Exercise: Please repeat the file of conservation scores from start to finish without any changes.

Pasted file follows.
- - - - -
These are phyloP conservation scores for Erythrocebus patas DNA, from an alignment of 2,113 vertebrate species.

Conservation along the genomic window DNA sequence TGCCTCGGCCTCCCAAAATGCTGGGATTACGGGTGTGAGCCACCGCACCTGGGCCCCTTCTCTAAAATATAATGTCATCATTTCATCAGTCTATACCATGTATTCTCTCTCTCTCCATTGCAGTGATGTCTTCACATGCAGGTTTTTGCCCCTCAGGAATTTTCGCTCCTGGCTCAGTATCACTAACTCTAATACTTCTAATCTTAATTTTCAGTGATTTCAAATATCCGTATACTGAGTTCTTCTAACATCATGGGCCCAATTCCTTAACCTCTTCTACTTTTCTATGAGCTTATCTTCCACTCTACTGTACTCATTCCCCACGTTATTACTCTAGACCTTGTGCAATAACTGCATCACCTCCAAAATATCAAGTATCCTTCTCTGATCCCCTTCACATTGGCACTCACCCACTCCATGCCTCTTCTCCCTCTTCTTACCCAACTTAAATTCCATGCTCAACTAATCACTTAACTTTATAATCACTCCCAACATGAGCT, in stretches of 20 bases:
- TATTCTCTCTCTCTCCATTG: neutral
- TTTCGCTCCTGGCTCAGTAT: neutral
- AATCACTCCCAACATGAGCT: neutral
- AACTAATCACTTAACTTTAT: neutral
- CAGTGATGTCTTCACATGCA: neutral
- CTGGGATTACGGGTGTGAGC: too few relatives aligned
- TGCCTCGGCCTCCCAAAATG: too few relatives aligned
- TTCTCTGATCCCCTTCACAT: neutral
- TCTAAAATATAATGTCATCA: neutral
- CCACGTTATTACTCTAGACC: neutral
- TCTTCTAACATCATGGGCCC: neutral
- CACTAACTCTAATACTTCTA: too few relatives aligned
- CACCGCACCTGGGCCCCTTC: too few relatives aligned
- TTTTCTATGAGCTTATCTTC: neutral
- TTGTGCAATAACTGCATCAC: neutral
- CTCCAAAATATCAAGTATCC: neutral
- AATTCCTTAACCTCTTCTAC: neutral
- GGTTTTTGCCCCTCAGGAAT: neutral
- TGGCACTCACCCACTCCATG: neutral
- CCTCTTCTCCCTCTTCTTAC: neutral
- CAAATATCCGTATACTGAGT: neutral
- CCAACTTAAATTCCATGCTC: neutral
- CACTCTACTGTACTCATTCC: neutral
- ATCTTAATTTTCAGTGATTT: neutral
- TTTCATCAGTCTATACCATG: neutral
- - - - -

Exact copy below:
These are phyloP conservation scores for Erythrocebus patas DNA, from an alignment of 2,113 vertebrate species.

Conservation along the genomic window DNA sequence TGCCTCGGCCTCCCAAAATGCTGGGATTACGGGTGTGAGCCACCGCACCTGGGCCCCTTCTCTAAAATATAATGTCATCATTTCATCAGTCTATACCATGTATTCTCTCTCTCTCCATTGCAGTGATGTCTTCACATGCAGGTTTTTGCCCCTCAGGAATTTTCGCTCCTGGCTCAGTATCACTAACTCTAATACTTCTAATCTTAATTTTCAGTGATTTCAAATATCCGTATACTGAGTTCTTCTAACATCATGGGCCCAATTCCTTAACCTCTTCTACTTTTCTATGAGCTTATCTTCCACTCTACTGTACTCATTCCCCACGTTATTACTCTAGACCTTGTGCAATAACTGCATCACCTCCAAAATATCAAGTATCCTTCTCTGATCCCCTTCACATTGGCACTCACCCACTCCATGCCTCTTCTCCCTCTTCTTACCCAACTTAAATTCCATGCTCAACTAATCACTTAACTTTATAATCACTCCCAACATGAGCT, in stretches of 20 bases:
- TATTCTCTCTCTCTCCATTG: neutral
- TTTCGCTCCTGGCTCAGTAT: neutral
- AATCACTCCCAACATGAGCT: neutral
- AACTAATCACTTAACTTTAT: neutral
- CAGTGATGTCTTCACATGCA: neutral
- CTGGGATTACGGGTGTGAGC: too few relatives aligned
- TGCCTCGGCCTCCCAAAATG: too few relatives aligned
- TTCTCTGATCCCCTTCACAT: neutral
- TCTAAAATATAATGTCATCA: neutral
- CCACGTTATTACTCTAGACC: neutral
- TCTTCTAACATCATGGGCCC: neutral
- CACTAACTCTAATACTTCTA: too few relatives aligned
- CACCGCACCTGGGCCCCTTC: too few relatives aligned
- TTTTCTATGAGCTTATCTTC: neutral
- TTGTGCAATAACTGCATCAC: neutral
- CTCCAAAATATCAAGTATCC: neutral
- AATTCCTTAACCTCTTCTAC: neutral
- GGTTTTTGCCCCTCAGGAAT: neutral
- TGGCACTCACCCACTCCATG: neutral
- CCTCTTCTCCCTCTTCTTAC: neutral
- CAAATATCCGTATACTGAGT: neutral
- CCAACTTAAATTCCATGCTC: neutral
- CACTCTACTGTACTCATTCC: neutral
- ATCTTAATTTTCAGTGATTT: neutral
- TTTCATCAGTCTATACCATG: neutral